3

Per Customizing the Migrations History Table, I should be able to add a column, however I'm not able to find any examples on how to actually add the new column.

I'm mostly confused about where to put the actual property and how to configure it to the existing __MigrationHistory table. From the documentation, I can customize the table configuration like so..

protected override void OnModelCreating(DbModelBuilder modelBuilder)
{
    base.OnModelCreating(modelBuilder);
    modelBuilder.Entity<HistoryRow>().ToTable(tableName: "MigrationHistory", schemaName: "admin");
    modelBuilder.Entity<HistoryRow>().Property(p => p.MigrationId).HasColumnName("Migration_ID");
}

...but I can't modify the HistoryRow entity.

Am I supposed to add a new derived type based on the HistoryRow entity?

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  • have you tried the example in the link that you have posted I only see one of the 2 methods being called in your code.. – MethodMan Jun 3 '14 at 21:49
  • 1
    The link doesn't discuss adding columns. – DavidG Jun 3 '14 at 21:51
  • @DavidG: The last bullet in the list under "Why customize Migrations History Table?"..."You need to store additional data for a given version of the context and therefore you need to add an additional column to the table" – Chris Jun 3 '14 at 21:53
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    @Chris Yes, but it doesn't say how to do it. – DavidG Jun 3 '14 at 21:55
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    @DavidG: Correct, which is why I'm asking this question. The article says you should be able to do it, but I don't see any other resource that explains how. – Chris Jun 3 '14 at 21:57
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First you need to create a new class for your history row entity. For example:

public sealed class MyHistoryRow : HistoryRow
{
    //We will just add a text column
    public string MyColumn { get; set; }
}

Next we need a context, same as we do for normal EF operations, this time however we inherit from HistoryContext:

public class MyHistoryContext : HistoryContext
{
    //We have to 'new' this as we are overriding the DbSet type
    public new DbSet<MyHistoryRow> History { get; set; }

    public MyHistoryContext(DbConnection dbConnection, string defaultSchema)
        : base(dbConnection, defaultSchema)
    {
    }

    //This part isn't needed but shows what you can do
    protected override void OnModelCreating(DbModelBuilder modelBuilder)
    {
        base.OnModelCreating(modelBuilder);

        //Rename the table and put it in a different schema. Our new table
        //will be called 'admin.MigrationHistory'
        modelBuilder.Entity<MyHistoryRow>().ToTable(tableName: "MigrationHistory", schemaName: "admin");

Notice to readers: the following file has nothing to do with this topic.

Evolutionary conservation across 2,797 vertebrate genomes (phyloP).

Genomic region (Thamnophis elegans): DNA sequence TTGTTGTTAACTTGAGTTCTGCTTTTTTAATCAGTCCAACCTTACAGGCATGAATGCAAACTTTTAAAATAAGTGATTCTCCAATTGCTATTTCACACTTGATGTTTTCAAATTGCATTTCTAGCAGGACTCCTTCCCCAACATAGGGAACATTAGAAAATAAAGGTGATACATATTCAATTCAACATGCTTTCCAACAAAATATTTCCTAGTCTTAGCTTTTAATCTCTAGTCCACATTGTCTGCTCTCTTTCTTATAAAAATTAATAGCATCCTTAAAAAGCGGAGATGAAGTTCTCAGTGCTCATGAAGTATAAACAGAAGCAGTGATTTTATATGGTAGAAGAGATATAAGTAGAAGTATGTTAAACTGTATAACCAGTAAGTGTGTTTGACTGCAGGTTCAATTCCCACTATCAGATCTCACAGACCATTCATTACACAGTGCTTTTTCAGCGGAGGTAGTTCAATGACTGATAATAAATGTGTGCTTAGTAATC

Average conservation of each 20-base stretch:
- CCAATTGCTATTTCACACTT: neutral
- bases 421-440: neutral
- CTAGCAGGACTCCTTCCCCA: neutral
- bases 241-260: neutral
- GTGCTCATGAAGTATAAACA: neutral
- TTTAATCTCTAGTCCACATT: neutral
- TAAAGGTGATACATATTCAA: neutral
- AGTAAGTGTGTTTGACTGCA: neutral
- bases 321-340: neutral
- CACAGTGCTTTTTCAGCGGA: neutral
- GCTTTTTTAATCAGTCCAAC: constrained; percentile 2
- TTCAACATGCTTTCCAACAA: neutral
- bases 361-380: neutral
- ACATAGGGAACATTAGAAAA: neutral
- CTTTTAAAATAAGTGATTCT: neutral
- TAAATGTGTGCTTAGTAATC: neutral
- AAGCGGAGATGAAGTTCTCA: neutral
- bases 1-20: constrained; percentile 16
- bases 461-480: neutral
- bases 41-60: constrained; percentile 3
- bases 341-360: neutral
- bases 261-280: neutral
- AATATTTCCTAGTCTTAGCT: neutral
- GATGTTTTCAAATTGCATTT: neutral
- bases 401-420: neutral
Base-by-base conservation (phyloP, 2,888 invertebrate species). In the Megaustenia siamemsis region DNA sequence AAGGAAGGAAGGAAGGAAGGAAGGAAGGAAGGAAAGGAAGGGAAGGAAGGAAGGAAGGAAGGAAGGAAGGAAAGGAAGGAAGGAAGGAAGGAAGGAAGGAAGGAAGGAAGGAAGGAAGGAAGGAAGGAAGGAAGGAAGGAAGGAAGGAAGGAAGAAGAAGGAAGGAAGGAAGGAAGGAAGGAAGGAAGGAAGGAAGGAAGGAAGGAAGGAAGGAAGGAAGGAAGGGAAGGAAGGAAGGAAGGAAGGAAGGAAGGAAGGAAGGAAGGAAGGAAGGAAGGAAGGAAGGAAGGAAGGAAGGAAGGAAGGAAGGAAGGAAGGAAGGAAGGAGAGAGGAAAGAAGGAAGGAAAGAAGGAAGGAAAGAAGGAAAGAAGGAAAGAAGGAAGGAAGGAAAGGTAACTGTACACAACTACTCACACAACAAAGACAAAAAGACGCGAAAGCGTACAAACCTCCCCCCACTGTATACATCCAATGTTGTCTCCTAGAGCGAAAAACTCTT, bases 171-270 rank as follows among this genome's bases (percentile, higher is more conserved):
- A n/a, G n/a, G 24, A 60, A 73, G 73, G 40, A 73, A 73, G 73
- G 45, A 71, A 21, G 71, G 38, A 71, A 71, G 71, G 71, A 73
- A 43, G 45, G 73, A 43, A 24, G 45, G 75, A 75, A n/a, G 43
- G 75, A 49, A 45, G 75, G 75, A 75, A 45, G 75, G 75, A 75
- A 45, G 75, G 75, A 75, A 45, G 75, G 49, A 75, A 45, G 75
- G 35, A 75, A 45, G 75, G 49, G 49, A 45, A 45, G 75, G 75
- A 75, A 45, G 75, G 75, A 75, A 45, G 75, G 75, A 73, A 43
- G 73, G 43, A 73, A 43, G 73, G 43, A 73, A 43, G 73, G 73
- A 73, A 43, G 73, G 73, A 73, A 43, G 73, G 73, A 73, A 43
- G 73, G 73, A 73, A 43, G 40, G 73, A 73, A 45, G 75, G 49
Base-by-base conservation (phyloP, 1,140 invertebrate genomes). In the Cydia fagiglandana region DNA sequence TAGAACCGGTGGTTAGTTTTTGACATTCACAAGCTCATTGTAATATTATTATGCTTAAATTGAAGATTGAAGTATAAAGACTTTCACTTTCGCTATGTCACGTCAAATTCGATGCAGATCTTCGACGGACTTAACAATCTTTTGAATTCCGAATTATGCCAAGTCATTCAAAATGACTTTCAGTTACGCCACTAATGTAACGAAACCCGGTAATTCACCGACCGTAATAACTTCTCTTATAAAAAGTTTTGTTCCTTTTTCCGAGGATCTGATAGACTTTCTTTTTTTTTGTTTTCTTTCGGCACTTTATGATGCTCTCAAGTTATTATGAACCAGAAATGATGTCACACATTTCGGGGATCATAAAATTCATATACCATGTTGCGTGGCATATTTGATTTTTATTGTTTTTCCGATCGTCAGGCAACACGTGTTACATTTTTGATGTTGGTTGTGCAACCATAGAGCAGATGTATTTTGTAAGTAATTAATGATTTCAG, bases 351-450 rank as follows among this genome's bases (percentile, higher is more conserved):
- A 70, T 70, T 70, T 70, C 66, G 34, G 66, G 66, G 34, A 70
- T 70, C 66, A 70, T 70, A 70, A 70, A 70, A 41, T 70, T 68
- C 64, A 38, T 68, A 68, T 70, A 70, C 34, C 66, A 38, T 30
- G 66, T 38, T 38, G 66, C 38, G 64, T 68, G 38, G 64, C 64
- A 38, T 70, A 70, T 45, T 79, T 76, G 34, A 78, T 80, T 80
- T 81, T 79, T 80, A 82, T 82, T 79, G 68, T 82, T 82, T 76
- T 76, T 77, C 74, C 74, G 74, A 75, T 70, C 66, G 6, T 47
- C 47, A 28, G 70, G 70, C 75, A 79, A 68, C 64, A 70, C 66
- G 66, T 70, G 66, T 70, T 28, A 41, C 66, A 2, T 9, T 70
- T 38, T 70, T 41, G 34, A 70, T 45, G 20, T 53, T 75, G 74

//Rename one of the columns for fun
        modelBuilder.Entity<MyHistoryRow>().Property(p => p.MigrationId).HasColumnName("Migration_ID");
    }
} 

Now to wire them up, we need to configure it, so first we set up the configuration:

public class MyConfiguration : DbConfiguration
{
    public MyConfiguration()
    {
        //Set our new history context to be the one that gets used
        this.SetHistoryContext("System.Data.SqlClient",
            (connection, defaultSchema) => new MyHistoryContext(connection, defaultSchema)); 
    }
}

And finally, make the configuration apply by modifying our web.config: (you will have to fill in your own namespace and application assembly:

<entityFramework codeConfigurationType="Namespace.MyConfiguration, ApplicationAssembly">
    ...snipped...
</entityFramework>

A side effect of doing this is that if/when you enable migrations, you need to explicitly state the context you are working with. This is obviously because you now have two context types in your assembly (unless you split them out.) So you now need to run a command like this:

enable-migrations -ContextTypeName Namespace.YourContextClass
3
  • Thanks man, nice write up. I was missing the bit about "newing" up the DbSet for the HistoryContext. – Chris Jun 3 '14 at 22:37
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    Good answer, however there doesn't seem to be any way to inject data into it. Maybe useful for adding data later in another process. – Michael Brown Mar 24 '15 at 6:43
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    It looked promising, and it does create the Table with the additional columns specified. Just it also creates its original dbo.__MigrationHistory, and that is where it actually puts the history row – Josh Sutterfield Jul 8 '16 at 23:28

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